Model-fitting analysis was conducted on the basis of the bivariate Cholesky decomposition model that includes additive genetic factor (A), non-additive genetic factors (D), shared environmental factors (C; the effects of environment shared by two members of a twin pair), and child-specific environmental factors confounded with measurement error (E; the effects of environment specific to each member of a twin pair). The bivariate Cholesky model allows us to evaluate the extent to which common genetic and environmental influences contribute to the covariation between the two phenotypes. Thus, the full bivariate Cholesky model in the present study specifies additive genetic factors for HIP that also influence CP (pathways a11 and a21) and additive genetic factors unique to CP (a22). Similarly, non-additive genetic factors (d11, d21, and d22), shared environmental factors (c11, c21, and c22), and child-specific environmental factors (e11, e21, and e22) are each specified by two latent variables, following the same pattern as those specifying additive genetic factors. Standardizing the additive and non-additive genetic and shared environmental and child-specific environmental covariance matrices provide the respective correlation matrices across HIP and CP.

The maximum likelihood raw data option in Mx (Neale et al., 2003) was used to carry out model-fitting analyses. Mx calculates twice the negative log-likelihood (-2LL) of the data. As the difference in -2LL is distributed as chi-square, when models were nested to each other, the likelihood ratio test (LRT) was used to compare full models to reduced models where one or more parameters were removed. A significant increase in chi-square in the reduced model as compared to the full model would suggest that the reduced model fit the data less well than the full model. On the other hand, a non-significant change in chi-square in the reduced model would indicate that the reduction of the model parameter is acceptable, and thus the reduced model is preferred over the full model. When models were not nested to each other, Akaike's information criterion (AIC = -2LL - 2df) for alternative models were compared. Models having lower AIC were considered more parsimonious, and thus preferred (Akaike, 1987).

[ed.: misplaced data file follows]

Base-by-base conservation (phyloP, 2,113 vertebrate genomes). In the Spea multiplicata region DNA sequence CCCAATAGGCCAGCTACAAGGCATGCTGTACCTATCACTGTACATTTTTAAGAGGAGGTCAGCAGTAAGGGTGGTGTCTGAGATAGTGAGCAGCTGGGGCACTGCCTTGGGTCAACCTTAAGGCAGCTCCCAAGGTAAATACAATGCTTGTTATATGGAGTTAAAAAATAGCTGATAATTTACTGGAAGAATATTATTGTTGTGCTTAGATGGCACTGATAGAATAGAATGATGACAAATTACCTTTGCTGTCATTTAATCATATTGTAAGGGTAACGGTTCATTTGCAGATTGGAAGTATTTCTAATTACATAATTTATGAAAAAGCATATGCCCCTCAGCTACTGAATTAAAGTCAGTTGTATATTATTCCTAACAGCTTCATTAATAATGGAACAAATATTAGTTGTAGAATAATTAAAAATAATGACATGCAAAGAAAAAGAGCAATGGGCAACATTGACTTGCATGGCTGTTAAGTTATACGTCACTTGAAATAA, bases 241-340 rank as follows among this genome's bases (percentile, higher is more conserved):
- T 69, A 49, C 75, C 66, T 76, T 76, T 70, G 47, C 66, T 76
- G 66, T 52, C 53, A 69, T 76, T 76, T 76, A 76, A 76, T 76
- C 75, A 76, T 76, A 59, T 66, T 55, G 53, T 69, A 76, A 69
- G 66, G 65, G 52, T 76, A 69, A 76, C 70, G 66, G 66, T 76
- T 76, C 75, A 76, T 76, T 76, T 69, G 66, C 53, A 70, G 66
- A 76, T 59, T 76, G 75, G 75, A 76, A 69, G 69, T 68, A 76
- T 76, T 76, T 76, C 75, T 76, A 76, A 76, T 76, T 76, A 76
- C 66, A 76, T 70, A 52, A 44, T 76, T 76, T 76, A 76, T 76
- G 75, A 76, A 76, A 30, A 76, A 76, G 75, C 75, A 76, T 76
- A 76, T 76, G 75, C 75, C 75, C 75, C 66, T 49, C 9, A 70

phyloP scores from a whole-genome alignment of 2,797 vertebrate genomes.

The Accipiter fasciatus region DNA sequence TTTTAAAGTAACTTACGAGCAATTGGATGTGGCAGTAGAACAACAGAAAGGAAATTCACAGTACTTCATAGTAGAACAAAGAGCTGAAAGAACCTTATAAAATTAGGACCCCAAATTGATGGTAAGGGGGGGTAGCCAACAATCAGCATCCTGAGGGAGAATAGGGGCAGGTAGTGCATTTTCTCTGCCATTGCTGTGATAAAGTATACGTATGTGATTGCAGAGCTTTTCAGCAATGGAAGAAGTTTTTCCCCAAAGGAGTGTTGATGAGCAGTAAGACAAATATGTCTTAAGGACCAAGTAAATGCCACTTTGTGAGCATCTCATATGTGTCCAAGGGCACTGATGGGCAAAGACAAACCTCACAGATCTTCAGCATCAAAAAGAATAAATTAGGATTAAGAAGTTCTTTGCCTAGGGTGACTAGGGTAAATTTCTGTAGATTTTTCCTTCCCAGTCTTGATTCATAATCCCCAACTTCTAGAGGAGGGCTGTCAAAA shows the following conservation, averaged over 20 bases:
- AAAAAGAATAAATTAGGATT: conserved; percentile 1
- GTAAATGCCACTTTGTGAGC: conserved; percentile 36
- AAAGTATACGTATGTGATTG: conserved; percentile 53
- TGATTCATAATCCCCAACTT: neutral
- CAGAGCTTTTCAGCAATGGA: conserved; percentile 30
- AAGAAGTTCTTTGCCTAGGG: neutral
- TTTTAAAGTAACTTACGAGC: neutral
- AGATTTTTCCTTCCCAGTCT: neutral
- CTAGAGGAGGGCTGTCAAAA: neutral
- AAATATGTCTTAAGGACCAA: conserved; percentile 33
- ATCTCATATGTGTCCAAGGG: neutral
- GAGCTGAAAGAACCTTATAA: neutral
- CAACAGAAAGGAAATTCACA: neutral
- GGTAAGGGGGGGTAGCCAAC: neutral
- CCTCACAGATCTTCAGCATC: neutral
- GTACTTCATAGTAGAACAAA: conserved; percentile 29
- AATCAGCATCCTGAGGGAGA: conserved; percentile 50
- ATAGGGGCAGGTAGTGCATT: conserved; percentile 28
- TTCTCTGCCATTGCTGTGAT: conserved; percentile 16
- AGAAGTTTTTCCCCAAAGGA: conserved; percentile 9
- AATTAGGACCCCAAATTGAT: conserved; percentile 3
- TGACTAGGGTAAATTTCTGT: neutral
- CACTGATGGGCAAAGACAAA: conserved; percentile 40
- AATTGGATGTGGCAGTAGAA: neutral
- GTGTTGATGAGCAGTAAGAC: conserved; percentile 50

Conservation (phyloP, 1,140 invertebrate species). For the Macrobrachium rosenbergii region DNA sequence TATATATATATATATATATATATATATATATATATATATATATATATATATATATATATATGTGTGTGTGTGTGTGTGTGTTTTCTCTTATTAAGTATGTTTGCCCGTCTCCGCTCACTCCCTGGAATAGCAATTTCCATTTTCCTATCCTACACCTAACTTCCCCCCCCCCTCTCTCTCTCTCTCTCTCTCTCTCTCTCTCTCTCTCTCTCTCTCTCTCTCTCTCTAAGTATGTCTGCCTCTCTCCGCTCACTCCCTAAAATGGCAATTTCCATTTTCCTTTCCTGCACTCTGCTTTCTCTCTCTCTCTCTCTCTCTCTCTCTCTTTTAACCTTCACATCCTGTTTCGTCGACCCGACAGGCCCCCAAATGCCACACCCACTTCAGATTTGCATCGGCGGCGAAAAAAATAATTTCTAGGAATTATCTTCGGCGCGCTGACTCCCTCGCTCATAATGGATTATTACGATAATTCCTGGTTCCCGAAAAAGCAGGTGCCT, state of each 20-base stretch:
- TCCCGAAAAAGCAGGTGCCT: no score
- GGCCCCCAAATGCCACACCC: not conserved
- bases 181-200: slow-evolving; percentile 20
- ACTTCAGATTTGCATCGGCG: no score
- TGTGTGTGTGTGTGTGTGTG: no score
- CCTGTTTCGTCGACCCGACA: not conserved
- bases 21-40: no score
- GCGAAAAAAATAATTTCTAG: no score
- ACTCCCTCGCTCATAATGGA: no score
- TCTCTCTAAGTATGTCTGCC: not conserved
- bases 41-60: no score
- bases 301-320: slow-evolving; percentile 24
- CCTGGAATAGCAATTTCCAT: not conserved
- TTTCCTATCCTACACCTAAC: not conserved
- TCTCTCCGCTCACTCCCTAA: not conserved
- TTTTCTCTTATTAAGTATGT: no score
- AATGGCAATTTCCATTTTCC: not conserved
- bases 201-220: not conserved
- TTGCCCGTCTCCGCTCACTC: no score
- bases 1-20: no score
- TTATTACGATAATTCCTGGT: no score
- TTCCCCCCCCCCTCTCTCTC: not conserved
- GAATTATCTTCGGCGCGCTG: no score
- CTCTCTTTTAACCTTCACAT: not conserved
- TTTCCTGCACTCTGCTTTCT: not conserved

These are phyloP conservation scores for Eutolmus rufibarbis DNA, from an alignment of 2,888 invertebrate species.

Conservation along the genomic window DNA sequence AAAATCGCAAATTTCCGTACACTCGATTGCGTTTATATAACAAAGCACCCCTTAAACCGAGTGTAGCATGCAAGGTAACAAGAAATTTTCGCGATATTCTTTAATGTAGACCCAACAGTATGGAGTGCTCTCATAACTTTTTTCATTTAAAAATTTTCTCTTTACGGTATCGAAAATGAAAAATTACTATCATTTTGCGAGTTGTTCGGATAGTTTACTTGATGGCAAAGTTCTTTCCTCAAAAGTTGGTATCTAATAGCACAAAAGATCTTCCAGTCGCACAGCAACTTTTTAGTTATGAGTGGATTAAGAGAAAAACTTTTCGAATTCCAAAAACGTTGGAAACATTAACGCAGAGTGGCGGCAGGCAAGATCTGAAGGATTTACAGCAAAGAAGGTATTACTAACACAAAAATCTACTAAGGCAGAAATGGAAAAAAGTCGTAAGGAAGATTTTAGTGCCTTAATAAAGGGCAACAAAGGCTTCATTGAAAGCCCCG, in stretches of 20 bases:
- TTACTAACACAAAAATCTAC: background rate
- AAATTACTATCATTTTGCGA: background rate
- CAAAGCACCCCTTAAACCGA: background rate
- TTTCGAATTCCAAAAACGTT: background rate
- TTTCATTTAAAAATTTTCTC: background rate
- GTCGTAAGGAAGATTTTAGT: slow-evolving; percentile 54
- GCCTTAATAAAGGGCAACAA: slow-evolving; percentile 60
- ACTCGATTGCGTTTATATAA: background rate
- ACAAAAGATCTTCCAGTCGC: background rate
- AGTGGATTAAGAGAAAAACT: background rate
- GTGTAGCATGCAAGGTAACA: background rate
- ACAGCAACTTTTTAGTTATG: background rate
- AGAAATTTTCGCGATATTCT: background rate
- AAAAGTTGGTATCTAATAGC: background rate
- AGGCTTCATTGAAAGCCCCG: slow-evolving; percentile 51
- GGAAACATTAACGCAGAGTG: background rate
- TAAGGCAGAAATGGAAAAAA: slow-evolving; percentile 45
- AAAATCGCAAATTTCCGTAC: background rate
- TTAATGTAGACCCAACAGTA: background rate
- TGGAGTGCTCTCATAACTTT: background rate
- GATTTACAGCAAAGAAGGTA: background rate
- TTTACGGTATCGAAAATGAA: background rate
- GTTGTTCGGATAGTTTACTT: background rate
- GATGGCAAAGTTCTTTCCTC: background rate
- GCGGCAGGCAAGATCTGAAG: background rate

For a baseline comparison, a saturated model was created. Means, variances, and covariances were allowed to vary across zygosity groups in the saturated model. First, three full models, that is, the ACE bivariate model for HIP and CP, the ADE bivariate model for HIP and CP, and the ADE model for HIP and the ACE model for CP were constructed and -2LL of these three full models were compared with that of the saturated model. Next, parameters were removed from the full model and the changes in -2LL were examined to determine the best fitting, most parsimonious model to explain the relationship between HIP and CP.

Results

Descriptive Statistics and Twin Correlations

Means and standard deviations for HIP and CP for MZ and DZ twins are presented in Table 2. Age was not significantly correlated with HIP (r = -0.01) in the present sample. The correlation between age and CP was very modest but significant (r = -0.09, p < .01). Males had significantly higher mean and variance than females for HIP (t = 9.1, p < .01; F = 49.8, p < .01) and CP (t = 2.2, p < .05; F = 5.5, p < .05). Twins were not significantly different across zygosity groups in the mean levels or variances of HIP and CP, indicating absence of zygosity effects. No significant mean or variance differences were found between the first- and the second-born twins, suggesting no significant birth-order effects on HIP and CP.

TABLE 2 Sample Size, Mean (SD) Age, and Maximum Likelihood Monozygotic (MZ) and Dizygotic (DZ) Twin Correlations and Their 95% CI and Mean (SD) for Hyperactivity/Inattention and Conduct Problems

Maximum likelihood MZ and DZ twin correlations for HIP were, respectively, 0.48 (95% CI: 0.37–0.58) and 0.06 (95% CI: -0.06–0.19), confirming genetic influences found in the previous study on the basis of the subsample in the present study (Hur, 2014). Especially, DZ twin correlation less than half of MZ twin correlation suggested the presence of non-additive genetic factors for HIP. Maximum likelihood MZ and DZ twin correlations for CP were, respectively, 0.38 (95% CI: 0.26–0.49) and 0.35 (95%CI: 0.25–0.45), which indicated the importance of shared environmental influences. Overall, these twin correlations suggested that the full model should include ADE for HIP and ACE for CP.

The phenotypic correlation between HIP and CP was 0.43 (p < .01), indicating a significant relationship between the two problem behaviors. Cross-twin cross-trait correlations were 0.20 for MZ and 0.07 for DZ twins. Higher MZ than DZ cross-twin cross-trait correlation suggested genetic influences on the relationship between HIP and CP. However, MZ cross-twin cross-trait correlation was much less than the phenotypic correlation, which indicated the presence of child-specific environmental factors on the relationship between HIP and CP.